goes back together, etc., keep all bolts in order, as they might be

different lengths, etc. I used a scotch-brite pad on my air

die-grinder to clean all the surfaces. It's kinda tough getting it

clean using a gasket scraper, even if you use that spray-on gasket

remover. I used a tap to chase the threads clean in the heads, then

used a good anti-sieze on each bolt. I also sucked all the nooks and

cranny's clean with my shop vac; you'll get coolant, gasket chunks,

sealer, and everything else under the sun down in there. I then

drained the oil, and flushed out the block again with 4 quarts of

cheapie oil, then filled up with Mobil 1. Overkill maybe, but I

watched the crap come outta the oilpan, so better safe than sorry.

If you have a Haynes manual, etc., just follow all the steps, and you

should have no problems.

One more important note: Never, ever, ever, swear at your beloved

truck if you have the engine apart. It will never, ever, EVER start

once you get it back together!!!!!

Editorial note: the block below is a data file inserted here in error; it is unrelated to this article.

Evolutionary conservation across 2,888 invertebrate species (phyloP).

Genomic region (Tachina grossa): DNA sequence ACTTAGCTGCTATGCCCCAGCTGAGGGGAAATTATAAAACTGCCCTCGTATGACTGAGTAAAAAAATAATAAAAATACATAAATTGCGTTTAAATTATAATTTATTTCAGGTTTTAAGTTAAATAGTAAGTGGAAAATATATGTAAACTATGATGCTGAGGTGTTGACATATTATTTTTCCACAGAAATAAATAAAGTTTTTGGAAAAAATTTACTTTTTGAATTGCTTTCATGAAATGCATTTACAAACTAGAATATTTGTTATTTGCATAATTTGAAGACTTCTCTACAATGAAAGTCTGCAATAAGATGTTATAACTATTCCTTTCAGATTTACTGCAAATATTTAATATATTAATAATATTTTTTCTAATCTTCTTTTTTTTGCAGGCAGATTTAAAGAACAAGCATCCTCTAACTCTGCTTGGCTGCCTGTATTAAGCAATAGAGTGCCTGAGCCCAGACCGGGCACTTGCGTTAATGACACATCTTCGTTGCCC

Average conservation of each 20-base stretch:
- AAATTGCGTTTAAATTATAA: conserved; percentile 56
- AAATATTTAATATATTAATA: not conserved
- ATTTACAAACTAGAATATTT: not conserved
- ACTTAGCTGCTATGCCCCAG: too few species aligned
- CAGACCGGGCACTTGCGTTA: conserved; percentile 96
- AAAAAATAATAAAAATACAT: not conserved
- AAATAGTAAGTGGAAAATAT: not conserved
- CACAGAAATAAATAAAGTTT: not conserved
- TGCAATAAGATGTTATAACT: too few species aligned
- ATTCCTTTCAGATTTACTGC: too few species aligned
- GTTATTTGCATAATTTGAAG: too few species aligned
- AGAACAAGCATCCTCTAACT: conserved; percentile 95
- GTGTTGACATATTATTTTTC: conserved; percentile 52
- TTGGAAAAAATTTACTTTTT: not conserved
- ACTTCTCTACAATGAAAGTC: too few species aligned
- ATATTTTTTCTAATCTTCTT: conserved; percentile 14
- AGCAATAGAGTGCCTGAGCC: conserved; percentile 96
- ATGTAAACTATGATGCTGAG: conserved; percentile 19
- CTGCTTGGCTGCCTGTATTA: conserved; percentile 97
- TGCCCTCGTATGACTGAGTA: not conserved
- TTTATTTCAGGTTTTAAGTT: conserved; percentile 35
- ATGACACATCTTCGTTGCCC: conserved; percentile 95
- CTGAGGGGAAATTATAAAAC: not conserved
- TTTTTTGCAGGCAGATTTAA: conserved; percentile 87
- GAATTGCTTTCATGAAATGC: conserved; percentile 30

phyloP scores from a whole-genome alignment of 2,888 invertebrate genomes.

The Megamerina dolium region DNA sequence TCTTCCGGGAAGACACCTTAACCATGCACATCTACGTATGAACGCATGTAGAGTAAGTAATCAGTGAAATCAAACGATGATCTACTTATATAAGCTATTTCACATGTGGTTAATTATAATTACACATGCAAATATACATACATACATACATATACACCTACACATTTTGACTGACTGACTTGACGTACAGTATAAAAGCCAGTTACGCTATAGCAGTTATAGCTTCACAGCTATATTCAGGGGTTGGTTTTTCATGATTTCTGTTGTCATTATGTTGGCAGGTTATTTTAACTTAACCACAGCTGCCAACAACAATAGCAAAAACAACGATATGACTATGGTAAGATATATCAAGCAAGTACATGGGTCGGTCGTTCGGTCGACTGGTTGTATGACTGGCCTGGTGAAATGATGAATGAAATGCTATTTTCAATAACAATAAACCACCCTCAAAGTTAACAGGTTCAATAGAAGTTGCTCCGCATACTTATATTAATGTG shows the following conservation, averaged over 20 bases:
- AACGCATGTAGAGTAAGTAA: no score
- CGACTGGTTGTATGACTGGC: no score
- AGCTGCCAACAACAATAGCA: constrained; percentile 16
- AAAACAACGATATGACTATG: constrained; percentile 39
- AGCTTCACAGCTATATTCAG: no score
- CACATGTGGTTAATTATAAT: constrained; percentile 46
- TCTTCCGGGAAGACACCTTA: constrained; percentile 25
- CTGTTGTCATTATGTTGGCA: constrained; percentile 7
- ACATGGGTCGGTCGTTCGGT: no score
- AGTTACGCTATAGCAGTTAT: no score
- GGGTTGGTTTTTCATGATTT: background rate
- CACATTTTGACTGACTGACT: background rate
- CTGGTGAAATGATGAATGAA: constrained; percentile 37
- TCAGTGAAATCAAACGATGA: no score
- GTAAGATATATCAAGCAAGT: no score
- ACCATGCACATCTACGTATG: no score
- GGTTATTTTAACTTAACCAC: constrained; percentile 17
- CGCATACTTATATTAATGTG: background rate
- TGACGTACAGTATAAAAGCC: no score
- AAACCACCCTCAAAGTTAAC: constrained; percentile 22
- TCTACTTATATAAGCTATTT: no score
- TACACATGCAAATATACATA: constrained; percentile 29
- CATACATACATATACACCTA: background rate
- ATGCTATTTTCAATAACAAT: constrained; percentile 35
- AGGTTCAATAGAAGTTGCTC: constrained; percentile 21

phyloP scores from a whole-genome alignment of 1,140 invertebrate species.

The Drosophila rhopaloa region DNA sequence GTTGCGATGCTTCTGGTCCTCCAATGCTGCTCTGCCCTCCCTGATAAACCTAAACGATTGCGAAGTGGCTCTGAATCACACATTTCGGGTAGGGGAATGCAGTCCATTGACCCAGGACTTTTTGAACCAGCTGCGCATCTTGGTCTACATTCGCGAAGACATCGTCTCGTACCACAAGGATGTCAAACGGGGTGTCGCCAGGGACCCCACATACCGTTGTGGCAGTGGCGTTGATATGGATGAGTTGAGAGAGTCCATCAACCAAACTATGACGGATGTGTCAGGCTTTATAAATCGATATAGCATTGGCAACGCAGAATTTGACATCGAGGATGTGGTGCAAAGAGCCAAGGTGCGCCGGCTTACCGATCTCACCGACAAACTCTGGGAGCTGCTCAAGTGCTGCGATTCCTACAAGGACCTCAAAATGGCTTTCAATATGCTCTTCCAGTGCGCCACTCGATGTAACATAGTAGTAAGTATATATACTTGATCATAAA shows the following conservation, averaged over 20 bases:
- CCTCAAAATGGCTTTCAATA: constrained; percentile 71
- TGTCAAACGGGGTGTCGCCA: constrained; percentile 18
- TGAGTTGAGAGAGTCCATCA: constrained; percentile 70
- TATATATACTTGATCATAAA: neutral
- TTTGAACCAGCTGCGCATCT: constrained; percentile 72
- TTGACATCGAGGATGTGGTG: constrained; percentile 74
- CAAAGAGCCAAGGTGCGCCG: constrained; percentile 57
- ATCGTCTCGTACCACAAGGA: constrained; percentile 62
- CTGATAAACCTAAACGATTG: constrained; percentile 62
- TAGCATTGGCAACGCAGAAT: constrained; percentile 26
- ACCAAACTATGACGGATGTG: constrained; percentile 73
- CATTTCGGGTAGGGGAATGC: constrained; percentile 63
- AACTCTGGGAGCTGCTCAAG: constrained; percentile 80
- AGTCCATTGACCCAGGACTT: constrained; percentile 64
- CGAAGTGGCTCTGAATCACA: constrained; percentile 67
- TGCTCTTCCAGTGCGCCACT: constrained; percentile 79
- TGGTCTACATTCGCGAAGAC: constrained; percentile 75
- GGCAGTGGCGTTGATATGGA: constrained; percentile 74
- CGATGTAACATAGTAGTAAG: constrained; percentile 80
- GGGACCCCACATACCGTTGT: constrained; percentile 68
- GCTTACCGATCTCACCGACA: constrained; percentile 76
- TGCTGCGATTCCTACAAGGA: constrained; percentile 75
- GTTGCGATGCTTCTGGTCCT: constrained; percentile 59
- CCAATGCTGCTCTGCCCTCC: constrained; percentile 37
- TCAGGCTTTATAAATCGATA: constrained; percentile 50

As it turns out, my Dad's '98 Chevy 3/4 ton pickup with the 350 Vortec has

just developed the intake manifold gasket leak at 120,000+ miles. Appears to

only be external on the side behind the alternator. The oil has never shown

any problems. I've seen people mention the Fel-Pro gasket set as the choice

replacement. Went to their website tonight, but couldn't locate a dealer

list. What is the approximate cost of the set and what types of dealers

carry them?

Also, is it a "liquid" type OEM gasket that was used on the engine? He

mentioned the same thing I noticed on my '95 Yukon with the TBI today while

replacing the water pump. It looks like oozed silicone under the intake

manifold. Just curious

Some of the Chevy's late model engines use silicone for the gasket

on the ends of the intake. That is the part that goes across from side

to side in the front of the intake, and also across the back area. It

should be a regular gasket down the sides where the actual intake ports

in the heads and water jackets are. Where I work FelPro intake gaskets

for the regular chevy blocks are around 8 bucks. I am not sure about

the Vortec sets as I suspect that they are a few dollars higher. Be

sure and "torque" the intake bolts to the appropriate torque and make

sure that they are all torqued evenly. That can help prevent the

problem from cropping up again down the road.



At first I though, geez what a snap, give me 5 min and I'll tell you

everything you need to know. Then I wrote a small book. Then I decided

to add this at the top.

I don't know if I would attempt this unless I was familiar with